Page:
Director: Paul Landres

Sometimes I can believe that studios like MGM are actually reading online fan requests after all, for here are two of my personal favorite horror movies from the 1950s, paired perfectly together like I'd always hoped they would be. This bloodsucking Midnite Movies double feature makes for the perfect Saturday Night Chiller Theater experience! Director Paul Landres shot both of these vampire-oriented features for Gramercy Films back in the late 1950s, and they come highly recommended for nostalgia buffs. The films are both contained here on one double-sided, single layer disc.

THE RETURN OF DRACULA (1958) presents European Francis Lederer as a "contemporary" version of the legendary Count, who outwits a posse of dutiful vampire hunters in his homeland by boarding a train headed for America. Once on the move, Dracula kills a Balkan foreign artist named Bellac Gordal who is occupying the same compartment, and assumes his identity. Arriving in a small Mayberry-esque community in California, "Cousin Bellac" is met by an estranged American family who haven't seen him since he was a boy. He is especially fond of the young and fetching Rachel (Norma Eberhardt) who in turn seems very captivated by her long-lost relative and takes a keen interest in him and his art renderings. Dracula is pursued by a Van Helsing-like replacement (John Wengraf) who is hot on his trail and knows how to deal with the unnatural series of events which are piling up following Bellac's dubious arrival.

Lederer is very impressive as the seemingly affable cousin who in reality is an evil and manipulative monster. With curly hair, piercing eyes, and a large black overcoat draped over his shoulders to cleverly suggest a cape, his calculated vampire stalks the night with evil authority. Director Landres lifts the humble black and white B production up several notches with his misty atmosphere and trick photography shots... for example, there is a chilling sequence where Dracula emerges from his foggy coffin in a bizarre and unearthly fashion through use of a double cranked camera. There is also a momentary color insert shot of red blood gushing from the chest of an impaled vampiress as she receives a wooden stake pounded through the heart.

THE RETURN OF DRACULA (sometimes known as CURSE OF DRACULA to you older folks) makes for an effortless 77 minutes of terror, and it is presented anamorphic here in a matted 1.85:1 format, which duplicates the original theatrical presentation. The print is very nice, and there are no visual distractions. The audio is presented in English stereo and mono, and subtitles are available in English, French, or Spanish. To be fair, while viewing the film I felt that perhaps there was too much hiss on occasional "sss" sounds, but that may be just me. There are no extras this time around (pity too, since THE RETURN OF DRACULA has a nice trailer with extra narration spoken by Francis "Dracula" Lederer). But for those who are wondering, the aforementioned color insert shot is intact.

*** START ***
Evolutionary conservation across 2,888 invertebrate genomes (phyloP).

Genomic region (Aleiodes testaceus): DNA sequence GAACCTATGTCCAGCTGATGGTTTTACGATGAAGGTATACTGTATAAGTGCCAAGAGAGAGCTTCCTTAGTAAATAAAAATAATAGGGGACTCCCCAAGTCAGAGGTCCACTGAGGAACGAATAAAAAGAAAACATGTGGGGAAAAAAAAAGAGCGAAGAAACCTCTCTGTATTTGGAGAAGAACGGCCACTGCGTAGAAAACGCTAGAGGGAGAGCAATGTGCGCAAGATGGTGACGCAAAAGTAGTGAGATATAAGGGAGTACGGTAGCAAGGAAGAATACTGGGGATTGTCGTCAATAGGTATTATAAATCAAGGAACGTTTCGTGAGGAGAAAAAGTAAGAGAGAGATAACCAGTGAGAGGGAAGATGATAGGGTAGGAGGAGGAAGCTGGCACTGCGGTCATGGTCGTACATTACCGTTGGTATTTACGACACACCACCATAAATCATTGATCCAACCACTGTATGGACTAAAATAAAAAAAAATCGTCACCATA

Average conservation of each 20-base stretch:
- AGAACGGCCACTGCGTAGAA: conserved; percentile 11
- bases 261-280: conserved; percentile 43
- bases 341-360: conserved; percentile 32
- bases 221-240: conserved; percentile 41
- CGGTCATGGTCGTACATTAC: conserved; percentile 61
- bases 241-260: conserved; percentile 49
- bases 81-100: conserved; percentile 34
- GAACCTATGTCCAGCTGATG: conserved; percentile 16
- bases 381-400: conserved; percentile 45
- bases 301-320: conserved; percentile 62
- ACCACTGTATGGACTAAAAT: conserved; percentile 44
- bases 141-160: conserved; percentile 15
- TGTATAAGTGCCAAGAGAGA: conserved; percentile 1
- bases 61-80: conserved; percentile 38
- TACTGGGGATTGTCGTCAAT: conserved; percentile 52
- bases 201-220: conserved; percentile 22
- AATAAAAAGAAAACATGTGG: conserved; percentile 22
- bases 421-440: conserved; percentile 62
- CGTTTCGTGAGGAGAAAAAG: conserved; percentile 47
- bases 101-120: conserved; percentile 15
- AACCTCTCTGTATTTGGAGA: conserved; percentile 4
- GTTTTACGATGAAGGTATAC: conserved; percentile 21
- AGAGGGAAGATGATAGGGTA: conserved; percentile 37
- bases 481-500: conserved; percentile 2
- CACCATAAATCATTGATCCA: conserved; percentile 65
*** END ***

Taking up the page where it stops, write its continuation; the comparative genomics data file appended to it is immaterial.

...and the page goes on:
THE VAMPIRE (1957) was actually known on television as MARK OF THE VAMPIRE (not to be confused with the Bela Lugosi film of the same name) and it's the story of small-town physician Dr. Paul Beecher (John Beal) who obtained some experimental pills from one of his colleagues who died while trying to perfect them. The goal was to try and revert the human mind back to its primitive urges (for whatever purpose) and the serum utilized just happened to have been taken from vampire bats (bingo!). Once Beecher accidentally ingests one of the tablets he finds himself hopelessly addicted, but also unknowingly transforms into a crusty-faced predator who runs about the neighborhood sinking his teeth into not only his own patients, but anyone else in his path. His dedicated nurse (Coleen Gray, whom you may also watch in Universal's THE LEECH WOMAN) is the woman who stands by him and tries to keep him at bay. As routine and juvenile as this synopsis may sound, John Beal actually turns in a strong and highly sympathetic performance as the tormented doctor and elevates the picture.

Like its co-feature, THE VAMPIRE is presented anamorphic in its original aspect ratio of 1.85:1. The picture quality is excellent, and perhaps even nicer than THE RETURN OF DRACULA. Like with THE RETURN OF DRACULA, THE VAMPIRE has been given a new High Definition transfer in preparation for this DVD release. As with the Dracula film, this also contains no extra features, but there are English, French, and Spanish subtitles. The English audio is very good, and it is featured in both stereo and mono.

MGM has done it again with this welcome release of favorite vintage Creature Features at an affordable price, and it's only one in a recent line of several other highly anticipated shockers. One hopes it won't be very long before the next batch arrives (and I'd like to cast my vote for 1956's THE QUATERMASS XPERIMENT and THE BLACK SLEEP as two of the main contenders).
(Joe Karlosi)